Thanks for stopping by my blog. Wow, you are doing a great job with your kids. I unfortunately have very lazy teenagers, K17 and B15 who think everything should be done for them. I have ranted my way thru their lives - please pick this up, please put that away - they do it begrudgingly until next time when they leave the same thing on the floor again. They wonder why I go off my head at them! It doesn't matter how many times I ask, they still grizzle.
I don't know how to make them into capable beings because at the moment they just don't seem interested. Then at the same time, they are good in school, funny, polite and they don't misbehave socially. They are good teens.
They roll their eyes when asked to set the table, clear the table, empty the dish washer etc.
Maybe it will come back to bite K17's butt next year when she goes to Uni. She's gotta wash, dry, iron her own clothes/linen. Maybe when she has to wear damp jeans, she might remember all the things I've done for her. Will that be a life lesson for her? Anyway, I keep trying - I wish I had thought of your rule - if you get it out, put it back - when they were toddlers.

Cheers - Joolz

Sabba and Nanny October 31, 2008 at 11:11 AM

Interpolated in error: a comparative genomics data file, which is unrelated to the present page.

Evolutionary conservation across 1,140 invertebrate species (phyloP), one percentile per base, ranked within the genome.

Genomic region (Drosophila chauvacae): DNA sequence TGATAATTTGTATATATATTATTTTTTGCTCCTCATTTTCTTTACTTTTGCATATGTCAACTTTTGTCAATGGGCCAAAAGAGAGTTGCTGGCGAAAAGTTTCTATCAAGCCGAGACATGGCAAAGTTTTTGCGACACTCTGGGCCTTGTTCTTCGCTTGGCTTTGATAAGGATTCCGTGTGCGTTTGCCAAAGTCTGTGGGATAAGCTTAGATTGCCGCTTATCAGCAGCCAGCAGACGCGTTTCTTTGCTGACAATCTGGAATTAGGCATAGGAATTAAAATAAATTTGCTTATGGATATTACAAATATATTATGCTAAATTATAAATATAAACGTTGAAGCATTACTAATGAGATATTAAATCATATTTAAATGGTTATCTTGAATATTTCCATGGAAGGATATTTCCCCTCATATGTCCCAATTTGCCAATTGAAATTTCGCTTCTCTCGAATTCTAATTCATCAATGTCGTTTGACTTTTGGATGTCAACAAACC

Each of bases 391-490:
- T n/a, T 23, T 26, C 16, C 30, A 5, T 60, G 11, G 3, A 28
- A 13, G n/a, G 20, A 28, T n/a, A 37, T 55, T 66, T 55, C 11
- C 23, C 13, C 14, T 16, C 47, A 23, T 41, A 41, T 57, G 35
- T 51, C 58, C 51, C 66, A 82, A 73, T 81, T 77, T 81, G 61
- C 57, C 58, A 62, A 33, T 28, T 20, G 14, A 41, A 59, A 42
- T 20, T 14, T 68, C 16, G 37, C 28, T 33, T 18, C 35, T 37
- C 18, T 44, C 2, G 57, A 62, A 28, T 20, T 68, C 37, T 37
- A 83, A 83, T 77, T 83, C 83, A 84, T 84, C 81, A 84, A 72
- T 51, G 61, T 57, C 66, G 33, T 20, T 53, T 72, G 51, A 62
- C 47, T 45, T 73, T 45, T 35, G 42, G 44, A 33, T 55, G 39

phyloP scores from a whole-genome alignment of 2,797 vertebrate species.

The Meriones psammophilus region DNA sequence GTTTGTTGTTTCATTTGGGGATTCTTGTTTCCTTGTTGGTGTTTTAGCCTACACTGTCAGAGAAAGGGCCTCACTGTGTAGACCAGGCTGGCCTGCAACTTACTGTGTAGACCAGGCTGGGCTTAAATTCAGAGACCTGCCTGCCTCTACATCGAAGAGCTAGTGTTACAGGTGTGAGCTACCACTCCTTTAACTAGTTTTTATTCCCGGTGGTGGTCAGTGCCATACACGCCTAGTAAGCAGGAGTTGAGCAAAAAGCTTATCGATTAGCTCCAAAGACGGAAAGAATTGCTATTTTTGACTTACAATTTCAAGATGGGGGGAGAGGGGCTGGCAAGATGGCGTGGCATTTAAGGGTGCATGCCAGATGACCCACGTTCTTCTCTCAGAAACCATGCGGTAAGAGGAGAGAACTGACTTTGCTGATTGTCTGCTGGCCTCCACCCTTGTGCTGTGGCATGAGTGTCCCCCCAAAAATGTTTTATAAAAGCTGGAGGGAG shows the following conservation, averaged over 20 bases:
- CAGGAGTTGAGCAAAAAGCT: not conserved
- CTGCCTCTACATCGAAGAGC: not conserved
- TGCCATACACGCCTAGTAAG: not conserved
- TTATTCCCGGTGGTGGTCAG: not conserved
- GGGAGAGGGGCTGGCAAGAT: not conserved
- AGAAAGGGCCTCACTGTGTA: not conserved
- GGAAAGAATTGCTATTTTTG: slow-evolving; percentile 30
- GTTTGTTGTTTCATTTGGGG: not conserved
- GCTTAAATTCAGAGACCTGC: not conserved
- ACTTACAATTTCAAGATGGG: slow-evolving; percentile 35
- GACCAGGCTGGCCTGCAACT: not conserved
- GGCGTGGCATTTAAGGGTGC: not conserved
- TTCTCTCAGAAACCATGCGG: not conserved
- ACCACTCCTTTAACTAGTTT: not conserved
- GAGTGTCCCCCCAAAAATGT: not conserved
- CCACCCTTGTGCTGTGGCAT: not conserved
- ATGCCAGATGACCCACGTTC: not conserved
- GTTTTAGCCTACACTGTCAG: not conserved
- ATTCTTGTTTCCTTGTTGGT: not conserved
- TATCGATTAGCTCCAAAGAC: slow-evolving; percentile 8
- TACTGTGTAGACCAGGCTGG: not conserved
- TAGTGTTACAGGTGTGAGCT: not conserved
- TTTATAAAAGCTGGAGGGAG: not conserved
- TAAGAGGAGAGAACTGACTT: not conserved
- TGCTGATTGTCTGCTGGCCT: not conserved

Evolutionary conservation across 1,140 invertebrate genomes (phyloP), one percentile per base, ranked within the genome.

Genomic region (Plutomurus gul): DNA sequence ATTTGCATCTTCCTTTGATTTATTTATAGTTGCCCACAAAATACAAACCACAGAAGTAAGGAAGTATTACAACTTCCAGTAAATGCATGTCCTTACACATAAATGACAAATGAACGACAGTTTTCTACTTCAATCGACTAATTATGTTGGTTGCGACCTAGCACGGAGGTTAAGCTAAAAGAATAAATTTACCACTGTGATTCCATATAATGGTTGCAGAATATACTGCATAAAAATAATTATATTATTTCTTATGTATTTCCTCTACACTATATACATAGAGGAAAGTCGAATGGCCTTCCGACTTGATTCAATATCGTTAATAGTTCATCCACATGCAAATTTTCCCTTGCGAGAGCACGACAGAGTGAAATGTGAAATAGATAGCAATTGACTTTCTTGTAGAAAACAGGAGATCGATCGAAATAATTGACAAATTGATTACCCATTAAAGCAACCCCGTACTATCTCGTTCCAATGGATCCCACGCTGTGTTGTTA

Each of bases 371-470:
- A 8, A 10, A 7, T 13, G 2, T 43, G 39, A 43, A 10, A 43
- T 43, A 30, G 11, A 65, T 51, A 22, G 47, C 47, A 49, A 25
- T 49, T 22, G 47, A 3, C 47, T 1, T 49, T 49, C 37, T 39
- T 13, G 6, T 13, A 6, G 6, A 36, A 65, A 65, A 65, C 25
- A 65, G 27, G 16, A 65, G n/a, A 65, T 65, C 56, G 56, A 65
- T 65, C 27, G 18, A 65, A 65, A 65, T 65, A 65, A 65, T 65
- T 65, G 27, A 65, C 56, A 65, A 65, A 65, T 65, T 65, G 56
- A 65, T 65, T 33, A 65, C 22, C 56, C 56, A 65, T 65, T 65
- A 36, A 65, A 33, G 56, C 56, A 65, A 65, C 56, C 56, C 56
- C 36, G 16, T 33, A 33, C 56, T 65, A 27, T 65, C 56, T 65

Yea and amen!

Couldn't agree more with what you wrote.

Here's a thought. You wrote. "I am teaching my daughter everything I know ... whether she wants to learn it or not. Not only am I teaching my daughter, I am teaching my son." From my experience, I would amplify your statement as follows: "I am teaching my daughter and son everything I know ... whether I know it or not."

I have found over the years that the things people credit me with teaching them were not necessarily the things I thought I was teaching them (including my children). In other words, these things were not in my "lesson plan"——they were things people observed in my life.

It's like the athlete's cliche, "I don't want to be a role model." Sorry, but you will be a role model. Your only choice is what kind of a role model you will be. Same for all of us.

Or as Mom has written on the tablet on the refrigerator, "What kind of leaven will I be?"

By the way, I love that picture of me as a child. This is the first time I've ever seen it. Love, Dad

Demara October 31, 2008 at 1:45 PM  

aw yes. this is how parenting should be! (I wouldn't mind seeing pictures of their made beds. Just to see how they do it. I'm curious.)

Anonymous October 31, 2008 at 2:29 PM  

I'm very excited to have found your blog. What wonderful thoughts. I look forward to reading more!!!

Ellie May 12, 2009 at 7:05 AM  

I love this post.

Just another in my quest for organization. Thank you.